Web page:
February 20, 2008

Of ‘of’

Posted in Writing tagged , , , at 9:04 pm by lifelessonsfromwriting

I’ve noticed that a lot of people writing online tend to be leaving the word ‘of’ out in places where I always would have put it. For example:

I have a couple of concerns.

It would never occur to me to write this as ‘I have a couple concerns’, but that’s what a lot of people seem to be doing (mostly Americans, I’ve noticed, although there could be others as well).

Like the crotchety (20 year) old man that I am, I will be resisting this latest assault on ‘proper’ English with all my whiny, self-important might. You have been warned.

Word count for [untitled]: Still 12, 796, thanks to me having to go to and prepare for a job interview.

Target word count for the end of the day: 13,200

Current word count for [untitled]: 13, 571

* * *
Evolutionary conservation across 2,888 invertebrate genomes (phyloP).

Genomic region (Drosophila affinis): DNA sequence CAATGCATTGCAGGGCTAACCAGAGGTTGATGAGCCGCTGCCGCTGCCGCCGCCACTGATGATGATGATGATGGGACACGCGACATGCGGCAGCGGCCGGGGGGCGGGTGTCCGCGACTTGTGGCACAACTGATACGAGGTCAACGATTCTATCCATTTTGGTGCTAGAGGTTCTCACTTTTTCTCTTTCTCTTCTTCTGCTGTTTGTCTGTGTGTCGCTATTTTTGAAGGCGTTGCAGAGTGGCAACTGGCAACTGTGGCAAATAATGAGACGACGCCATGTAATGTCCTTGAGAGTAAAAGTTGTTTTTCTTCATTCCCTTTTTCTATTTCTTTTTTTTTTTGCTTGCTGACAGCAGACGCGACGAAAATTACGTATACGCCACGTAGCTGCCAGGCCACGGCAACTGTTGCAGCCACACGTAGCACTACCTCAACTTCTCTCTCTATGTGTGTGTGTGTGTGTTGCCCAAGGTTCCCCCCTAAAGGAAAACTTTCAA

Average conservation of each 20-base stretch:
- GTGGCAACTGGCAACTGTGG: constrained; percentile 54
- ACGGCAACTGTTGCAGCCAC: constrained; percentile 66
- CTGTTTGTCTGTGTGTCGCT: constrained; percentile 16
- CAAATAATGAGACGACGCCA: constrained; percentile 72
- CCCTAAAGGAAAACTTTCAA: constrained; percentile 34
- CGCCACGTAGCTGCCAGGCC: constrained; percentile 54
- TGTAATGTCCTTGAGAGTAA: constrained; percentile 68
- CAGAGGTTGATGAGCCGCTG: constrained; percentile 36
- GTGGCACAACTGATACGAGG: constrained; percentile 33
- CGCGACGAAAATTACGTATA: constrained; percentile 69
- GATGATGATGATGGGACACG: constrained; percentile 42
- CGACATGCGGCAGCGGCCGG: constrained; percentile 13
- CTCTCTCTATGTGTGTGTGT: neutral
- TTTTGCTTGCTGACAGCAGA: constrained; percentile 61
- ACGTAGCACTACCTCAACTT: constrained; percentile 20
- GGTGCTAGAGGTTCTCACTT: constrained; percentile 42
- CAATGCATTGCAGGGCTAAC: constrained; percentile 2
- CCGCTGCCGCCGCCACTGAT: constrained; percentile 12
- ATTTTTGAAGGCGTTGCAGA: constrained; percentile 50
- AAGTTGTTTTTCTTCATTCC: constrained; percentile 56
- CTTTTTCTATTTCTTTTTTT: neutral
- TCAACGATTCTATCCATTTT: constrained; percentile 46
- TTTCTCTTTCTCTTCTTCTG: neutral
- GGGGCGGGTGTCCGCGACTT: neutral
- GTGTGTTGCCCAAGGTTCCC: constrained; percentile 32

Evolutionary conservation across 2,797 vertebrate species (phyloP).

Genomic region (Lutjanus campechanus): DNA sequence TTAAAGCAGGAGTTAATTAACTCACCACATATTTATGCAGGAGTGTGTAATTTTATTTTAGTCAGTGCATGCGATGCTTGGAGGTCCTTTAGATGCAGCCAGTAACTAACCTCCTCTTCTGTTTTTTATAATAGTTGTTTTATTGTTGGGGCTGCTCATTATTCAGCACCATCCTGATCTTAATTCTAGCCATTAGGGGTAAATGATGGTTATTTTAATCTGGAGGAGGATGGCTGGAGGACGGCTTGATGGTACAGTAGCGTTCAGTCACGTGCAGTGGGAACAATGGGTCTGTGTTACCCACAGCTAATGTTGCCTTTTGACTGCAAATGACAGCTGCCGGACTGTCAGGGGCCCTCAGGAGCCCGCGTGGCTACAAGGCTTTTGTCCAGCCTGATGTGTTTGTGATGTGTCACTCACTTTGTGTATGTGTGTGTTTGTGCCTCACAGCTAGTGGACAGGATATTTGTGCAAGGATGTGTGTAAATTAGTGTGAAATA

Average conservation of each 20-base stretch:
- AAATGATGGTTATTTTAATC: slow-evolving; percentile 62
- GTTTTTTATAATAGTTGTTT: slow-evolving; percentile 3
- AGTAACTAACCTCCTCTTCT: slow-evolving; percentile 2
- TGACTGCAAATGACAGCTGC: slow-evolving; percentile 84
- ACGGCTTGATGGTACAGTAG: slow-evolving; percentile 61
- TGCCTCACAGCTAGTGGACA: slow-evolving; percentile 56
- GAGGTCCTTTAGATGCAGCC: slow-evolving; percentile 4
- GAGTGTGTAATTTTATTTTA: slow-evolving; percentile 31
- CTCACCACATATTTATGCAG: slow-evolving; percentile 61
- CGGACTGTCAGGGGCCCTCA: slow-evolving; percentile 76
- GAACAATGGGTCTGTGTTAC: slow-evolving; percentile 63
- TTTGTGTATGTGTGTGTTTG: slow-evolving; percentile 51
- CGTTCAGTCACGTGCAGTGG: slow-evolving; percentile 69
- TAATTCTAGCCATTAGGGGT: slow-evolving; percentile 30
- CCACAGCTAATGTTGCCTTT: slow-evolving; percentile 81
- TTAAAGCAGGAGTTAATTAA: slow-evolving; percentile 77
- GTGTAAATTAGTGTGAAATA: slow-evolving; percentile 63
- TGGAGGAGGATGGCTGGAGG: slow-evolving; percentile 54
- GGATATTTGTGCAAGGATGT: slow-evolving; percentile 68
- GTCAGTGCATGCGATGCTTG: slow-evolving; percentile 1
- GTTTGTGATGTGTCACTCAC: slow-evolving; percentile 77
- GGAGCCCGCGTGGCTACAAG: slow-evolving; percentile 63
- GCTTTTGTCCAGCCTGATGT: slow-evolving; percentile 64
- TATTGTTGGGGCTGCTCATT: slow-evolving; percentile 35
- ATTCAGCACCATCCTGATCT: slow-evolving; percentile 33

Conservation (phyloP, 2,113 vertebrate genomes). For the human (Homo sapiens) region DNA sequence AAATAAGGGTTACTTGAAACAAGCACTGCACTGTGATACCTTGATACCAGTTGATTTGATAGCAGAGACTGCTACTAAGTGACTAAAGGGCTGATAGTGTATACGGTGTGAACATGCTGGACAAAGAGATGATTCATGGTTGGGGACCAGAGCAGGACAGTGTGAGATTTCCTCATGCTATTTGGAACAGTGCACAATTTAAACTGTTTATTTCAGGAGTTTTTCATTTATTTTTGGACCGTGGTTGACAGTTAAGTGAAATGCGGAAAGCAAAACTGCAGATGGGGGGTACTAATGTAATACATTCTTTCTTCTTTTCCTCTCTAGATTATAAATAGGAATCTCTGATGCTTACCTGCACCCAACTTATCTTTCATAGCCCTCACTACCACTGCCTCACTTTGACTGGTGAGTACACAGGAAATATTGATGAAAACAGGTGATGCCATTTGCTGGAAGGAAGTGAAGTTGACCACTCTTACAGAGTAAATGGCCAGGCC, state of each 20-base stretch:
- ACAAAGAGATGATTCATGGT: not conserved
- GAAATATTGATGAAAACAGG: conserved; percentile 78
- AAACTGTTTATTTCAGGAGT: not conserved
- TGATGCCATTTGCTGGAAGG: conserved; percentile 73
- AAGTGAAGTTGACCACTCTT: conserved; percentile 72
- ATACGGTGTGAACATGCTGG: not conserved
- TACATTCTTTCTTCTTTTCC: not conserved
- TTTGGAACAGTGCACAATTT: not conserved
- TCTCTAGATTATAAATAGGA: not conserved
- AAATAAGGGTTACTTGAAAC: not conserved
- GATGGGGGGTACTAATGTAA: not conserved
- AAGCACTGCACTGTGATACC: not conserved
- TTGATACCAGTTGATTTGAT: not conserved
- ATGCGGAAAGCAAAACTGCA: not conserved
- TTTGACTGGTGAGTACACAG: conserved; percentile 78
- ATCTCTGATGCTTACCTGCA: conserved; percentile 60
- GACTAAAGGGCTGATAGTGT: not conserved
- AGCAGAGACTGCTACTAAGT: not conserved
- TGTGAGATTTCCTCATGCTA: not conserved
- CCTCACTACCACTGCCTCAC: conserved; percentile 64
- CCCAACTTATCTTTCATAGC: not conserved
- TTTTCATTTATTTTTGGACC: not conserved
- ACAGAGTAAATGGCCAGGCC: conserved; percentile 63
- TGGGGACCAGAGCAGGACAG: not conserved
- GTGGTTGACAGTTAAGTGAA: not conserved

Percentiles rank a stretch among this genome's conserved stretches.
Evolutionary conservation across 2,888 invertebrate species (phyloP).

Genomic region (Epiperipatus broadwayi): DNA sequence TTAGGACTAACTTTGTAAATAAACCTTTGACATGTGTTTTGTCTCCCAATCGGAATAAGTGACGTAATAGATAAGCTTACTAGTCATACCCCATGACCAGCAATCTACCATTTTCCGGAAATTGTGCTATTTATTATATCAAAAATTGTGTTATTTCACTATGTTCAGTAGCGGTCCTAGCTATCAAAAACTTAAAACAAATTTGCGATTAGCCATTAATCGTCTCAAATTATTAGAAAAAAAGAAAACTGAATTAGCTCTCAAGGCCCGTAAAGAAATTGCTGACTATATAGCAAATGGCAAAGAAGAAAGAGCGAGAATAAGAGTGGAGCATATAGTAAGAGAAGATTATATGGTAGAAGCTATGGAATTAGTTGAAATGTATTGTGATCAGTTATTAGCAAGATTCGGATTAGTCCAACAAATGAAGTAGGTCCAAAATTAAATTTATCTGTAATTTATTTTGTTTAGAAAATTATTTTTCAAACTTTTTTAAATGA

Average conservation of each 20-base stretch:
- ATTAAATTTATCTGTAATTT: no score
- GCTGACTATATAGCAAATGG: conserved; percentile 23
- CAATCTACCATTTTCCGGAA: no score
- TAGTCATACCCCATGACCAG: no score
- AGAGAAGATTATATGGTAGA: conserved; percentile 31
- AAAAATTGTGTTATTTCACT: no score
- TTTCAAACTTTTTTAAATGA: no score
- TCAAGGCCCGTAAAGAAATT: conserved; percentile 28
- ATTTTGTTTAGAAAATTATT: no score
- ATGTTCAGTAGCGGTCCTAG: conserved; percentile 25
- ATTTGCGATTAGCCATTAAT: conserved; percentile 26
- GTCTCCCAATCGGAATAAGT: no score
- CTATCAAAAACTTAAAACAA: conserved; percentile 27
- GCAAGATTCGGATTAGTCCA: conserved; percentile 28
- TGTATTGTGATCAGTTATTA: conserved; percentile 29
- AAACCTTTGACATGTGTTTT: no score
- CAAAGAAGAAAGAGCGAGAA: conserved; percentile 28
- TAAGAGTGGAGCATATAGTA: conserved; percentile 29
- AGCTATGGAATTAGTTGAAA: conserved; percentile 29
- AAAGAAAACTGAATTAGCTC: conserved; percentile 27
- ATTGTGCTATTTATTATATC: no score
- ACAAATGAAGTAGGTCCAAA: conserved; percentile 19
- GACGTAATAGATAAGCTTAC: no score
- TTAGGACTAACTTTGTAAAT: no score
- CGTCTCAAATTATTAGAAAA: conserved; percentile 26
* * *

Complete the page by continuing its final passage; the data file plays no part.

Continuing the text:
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2 Comments »

  1. Thom said,

    Interesting observation. When I first read your example – “a couple concerns” – I thought that it sounded odd and I didn’t think that I remembered hearing the word “couple” used that way, but the more I think of it the more I realize you’re right.

    I don’t know if you’re familiar with The American Heritage Dictionary, which is a prominent dictionary published in the U.S., but when I checked, it had this to say in one of its usage notes:

    “The of in the phrase a couple of is often dropped in speech, but this omission is usually considered a mistake, especially in formal contexts. Three-fourths of the Usage Panel finds the sentence I read a couple books over vacation to be unacceptable; however, another 20% of the Panel finds the sentence to be acceptable in informal speech and writing.”

    So at least a couple people must leave off the preposition, as you noted! 😉

  2. lifelessonsfromwriting said,

    I’ve heard of the American Heritage Dictionary, but I’ve never actually seen a copy before (although I believe you can buy them in some larger book stores over here).

    In Ireland, I don’t think people would ever drop the ‘of’ before ‘couple’, even in very informal speech, which is probably why it seems so strange to me when it’s left out in writing.

    Still, if I had to choose between that or ‘thru’, I think I’d willingly give up my ‘ofs’ 🙂


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